Councilmember McDuffie, you’ve held a number of hearings and roundtables since you assumed the leadership of this Committee. In that time, you’ve no doubt heard community concerns from all over the city. I’m sure that you’ve heard, as we have, that what people need are connections to real employment, safe neighborhoods and schools, and positive relationships between the police and the community. The Mayor’s proposal does not meet those needs. It will instead make it more difficult for those under court supervision to find housing, it will subject returning citizens to detention without due process, and will further shield the police from accountability when they use force or overstep their lawful authority. This is not a proposal that will make our city safer.


There is also a fairness issue that this Council must examine when considering the proposals in front of these Committees. The Mayor’s proposal will have a disparate racial impact on black communities in the District. At a time when the District is becoming more fractured by income inequality, gentrification, and adversarial police-community interactions, the Mayor’s proposal will further deepen these divides.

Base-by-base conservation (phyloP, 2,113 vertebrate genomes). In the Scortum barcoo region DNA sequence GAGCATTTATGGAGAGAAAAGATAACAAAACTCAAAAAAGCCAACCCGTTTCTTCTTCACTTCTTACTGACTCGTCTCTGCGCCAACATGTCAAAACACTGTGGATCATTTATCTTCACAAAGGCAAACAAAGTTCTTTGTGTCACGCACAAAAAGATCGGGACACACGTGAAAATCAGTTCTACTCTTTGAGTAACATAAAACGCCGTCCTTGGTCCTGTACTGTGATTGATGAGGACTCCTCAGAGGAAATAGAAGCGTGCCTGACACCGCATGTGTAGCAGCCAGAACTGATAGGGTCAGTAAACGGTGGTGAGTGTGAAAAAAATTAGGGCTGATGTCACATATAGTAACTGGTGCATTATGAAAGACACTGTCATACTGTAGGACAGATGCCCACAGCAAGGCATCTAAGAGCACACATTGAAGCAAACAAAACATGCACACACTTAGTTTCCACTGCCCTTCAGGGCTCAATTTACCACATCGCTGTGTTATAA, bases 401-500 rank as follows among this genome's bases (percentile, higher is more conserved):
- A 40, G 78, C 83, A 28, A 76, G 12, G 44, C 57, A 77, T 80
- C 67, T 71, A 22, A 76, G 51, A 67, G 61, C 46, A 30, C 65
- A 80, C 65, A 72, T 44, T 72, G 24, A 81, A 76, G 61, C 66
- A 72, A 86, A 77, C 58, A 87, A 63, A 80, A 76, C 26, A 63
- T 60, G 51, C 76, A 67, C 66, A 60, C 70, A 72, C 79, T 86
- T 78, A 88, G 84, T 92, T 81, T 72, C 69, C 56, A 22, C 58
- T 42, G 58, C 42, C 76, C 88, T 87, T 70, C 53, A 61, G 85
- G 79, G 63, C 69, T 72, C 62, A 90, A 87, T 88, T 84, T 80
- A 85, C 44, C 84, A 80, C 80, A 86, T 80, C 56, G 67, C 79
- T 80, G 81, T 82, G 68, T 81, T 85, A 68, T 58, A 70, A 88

It is important that this Council does not pass the Mayor’s legislation. This measure, which is about policing rather than addressing root causes or using public health-based solutions to violence prevention sends the message that we can arrest our way out of issues of crime and violence. This approach has not worked here in the District or anywhere else in the country.

Councilmembers, our government must avoid reactionary, knee-jerk responses, which can make communities less safe and contribute to harmful interactions between police and the community. Rather, this Council should approach violence as a public health issue and meaningfully invest in a coordinated strategy to proactively address issue such as lack of opportunities, under-resourced neighborhoods, and childhood trauma, which are the root causes of violence in our communities.

Included in my testimony is a document that states DCLY’s position on a few of the proposals considered here today.  In short, we support the Neighborhood Engagement Achieves Results Act for the reasons I stated earlier in my testimony. Additionally, we support in its entirety, the Police and Criminal Discovery Reform Act introduced by Councilmembers Cheh, Bonds, and Mendelson. This Act will help ensure that innocent people do not get convicted as a result of discovery violations or faulty eyewitness ID testimony and will positively reform the current assault on a police officer statute.  DCLY does not support the Mayor’s Public Safety and Criminal Code Revisions Amendment Act.